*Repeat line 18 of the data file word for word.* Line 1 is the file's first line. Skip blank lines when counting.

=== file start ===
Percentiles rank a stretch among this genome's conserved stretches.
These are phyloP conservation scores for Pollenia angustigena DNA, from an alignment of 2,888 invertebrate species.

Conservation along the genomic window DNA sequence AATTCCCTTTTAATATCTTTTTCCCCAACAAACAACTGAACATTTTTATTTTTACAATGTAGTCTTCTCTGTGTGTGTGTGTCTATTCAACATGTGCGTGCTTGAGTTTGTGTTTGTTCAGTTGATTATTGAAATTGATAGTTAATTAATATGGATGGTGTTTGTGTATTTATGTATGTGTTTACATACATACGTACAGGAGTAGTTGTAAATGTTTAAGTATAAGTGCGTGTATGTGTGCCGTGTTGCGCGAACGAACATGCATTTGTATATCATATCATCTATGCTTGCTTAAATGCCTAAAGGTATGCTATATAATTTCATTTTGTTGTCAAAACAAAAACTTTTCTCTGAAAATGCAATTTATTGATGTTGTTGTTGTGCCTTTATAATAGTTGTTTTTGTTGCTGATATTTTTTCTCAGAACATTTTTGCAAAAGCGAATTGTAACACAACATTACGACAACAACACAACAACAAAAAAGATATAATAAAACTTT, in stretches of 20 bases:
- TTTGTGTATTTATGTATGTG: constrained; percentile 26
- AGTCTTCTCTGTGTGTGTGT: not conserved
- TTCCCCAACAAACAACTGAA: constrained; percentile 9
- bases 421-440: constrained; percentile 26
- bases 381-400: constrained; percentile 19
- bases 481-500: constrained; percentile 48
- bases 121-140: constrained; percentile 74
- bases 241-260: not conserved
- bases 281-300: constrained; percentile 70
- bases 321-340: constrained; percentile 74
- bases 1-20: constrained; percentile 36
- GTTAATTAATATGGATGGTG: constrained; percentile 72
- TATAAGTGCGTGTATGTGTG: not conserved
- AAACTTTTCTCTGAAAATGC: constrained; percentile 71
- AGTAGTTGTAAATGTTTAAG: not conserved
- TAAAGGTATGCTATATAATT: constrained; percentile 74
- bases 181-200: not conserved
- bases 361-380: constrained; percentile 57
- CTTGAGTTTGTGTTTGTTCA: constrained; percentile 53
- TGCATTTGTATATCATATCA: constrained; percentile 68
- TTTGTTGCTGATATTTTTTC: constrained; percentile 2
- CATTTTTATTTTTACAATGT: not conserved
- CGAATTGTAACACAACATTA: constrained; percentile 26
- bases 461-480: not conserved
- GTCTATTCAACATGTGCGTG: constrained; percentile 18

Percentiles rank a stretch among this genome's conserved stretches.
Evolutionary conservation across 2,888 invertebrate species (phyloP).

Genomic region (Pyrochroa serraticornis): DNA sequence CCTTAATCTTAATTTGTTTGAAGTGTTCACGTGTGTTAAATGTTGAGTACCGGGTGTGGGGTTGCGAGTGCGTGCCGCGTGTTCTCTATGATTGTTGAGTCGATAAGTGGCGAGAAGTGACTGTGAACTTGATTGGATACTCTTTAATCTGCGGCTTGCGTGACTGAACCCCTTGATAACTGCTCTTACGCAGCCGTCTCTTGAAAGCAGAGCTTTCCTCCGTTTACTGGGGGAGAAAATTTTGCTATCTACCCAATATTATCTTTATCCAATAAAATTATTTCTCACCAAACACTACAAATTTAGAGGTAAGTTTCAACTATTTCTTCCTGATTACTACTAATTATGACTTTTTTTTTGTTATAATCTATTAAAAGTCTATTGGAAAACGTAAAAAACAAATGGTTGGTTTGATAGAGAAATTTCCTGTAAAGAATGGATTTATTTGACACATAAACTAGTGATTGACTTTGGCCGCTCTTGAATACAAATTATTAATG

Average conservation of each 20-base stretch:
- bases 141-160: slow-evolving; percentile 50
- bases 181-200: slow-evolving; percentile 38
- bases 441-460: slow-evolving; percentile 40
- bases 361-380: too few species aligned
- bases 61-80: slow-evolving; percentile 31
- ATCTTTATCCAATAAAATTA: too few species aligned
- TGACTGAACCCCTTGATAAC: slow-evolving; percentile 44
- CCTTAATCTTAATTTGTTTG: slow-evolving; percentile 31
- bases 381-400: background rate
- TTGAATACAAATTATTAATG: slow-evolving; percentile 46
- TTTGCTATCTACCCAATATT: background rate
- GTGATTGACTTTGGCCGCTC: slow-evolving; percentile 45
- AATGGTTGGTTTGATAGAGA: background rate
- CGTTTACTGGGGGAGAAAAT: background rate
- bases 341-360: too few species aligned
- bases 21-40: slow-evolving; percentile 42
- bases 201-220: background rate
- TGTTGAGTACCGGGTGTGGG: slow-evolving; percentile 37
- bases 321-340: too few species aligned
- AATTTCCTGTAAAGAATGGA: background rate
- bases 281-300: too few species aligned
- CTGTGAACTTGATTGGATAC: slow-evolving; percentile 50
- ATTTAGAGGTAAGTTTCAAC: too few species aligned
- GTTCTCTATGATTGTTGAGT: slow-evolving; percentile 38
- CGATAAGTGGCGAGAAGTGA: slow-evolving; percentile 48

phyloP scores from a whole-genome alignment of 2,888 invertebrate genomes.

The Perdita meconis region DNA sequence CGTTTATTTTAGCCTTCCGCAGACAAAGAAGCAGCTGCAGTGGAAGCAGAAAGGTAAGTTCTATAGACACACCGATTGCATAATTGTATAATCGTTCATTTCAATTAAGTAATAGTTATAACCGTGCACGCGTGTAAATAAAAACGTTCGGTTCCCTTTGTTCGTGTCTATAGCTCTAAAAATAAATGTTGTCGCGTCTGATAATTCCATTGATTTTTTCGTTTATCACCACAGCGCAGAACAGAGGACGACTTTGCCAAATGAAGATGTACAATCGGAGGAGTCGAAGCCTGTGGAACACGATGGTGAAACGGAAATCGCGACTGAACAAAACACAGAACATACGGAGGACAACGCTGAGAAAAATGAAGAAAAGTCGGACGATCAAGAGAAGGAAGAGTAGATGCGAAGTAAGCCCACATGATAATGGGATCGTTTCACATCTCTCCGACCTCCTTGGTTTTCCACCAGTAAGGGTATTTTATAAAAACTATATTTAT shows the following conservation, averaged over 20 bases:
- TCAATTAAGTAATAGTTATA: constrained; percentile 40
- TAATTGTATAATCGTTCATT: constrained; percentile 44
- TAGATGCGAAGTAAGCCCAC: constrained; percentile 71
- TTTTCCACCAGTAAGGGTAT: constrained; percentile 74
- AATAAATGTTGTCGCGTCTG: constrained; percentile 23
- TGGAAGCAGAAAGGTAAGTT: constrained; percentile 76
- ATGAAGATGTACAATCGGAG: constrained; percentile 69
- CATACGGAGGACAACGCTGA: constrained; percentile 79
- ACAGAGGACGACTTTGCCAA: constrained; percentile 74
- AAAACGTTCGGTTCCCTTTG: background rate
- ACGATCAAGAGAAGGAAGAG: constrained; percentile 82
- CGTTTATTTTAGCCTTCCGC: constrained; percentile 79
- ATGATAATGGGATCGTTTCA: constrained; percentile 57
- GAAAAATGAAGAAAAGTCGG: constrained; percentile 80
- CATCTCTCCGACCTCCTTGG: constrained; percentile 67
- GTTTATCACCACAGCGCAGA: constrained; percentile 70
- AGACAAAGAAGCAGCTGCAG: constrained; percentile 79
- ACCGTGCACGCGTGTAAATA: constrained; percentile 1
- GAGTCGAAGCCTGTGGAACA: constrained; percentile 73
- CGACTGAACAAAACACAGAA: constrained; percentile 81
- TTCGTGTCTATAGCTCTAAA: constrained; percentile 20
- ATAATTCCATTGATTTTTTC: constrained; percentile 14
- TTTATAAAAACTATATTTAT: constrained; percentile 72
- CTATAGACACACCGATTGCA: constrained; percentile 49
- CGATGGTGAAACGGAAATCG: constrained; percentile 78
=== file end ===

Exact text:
- AGTAGTTGTAAATGTTTAAG: not conserved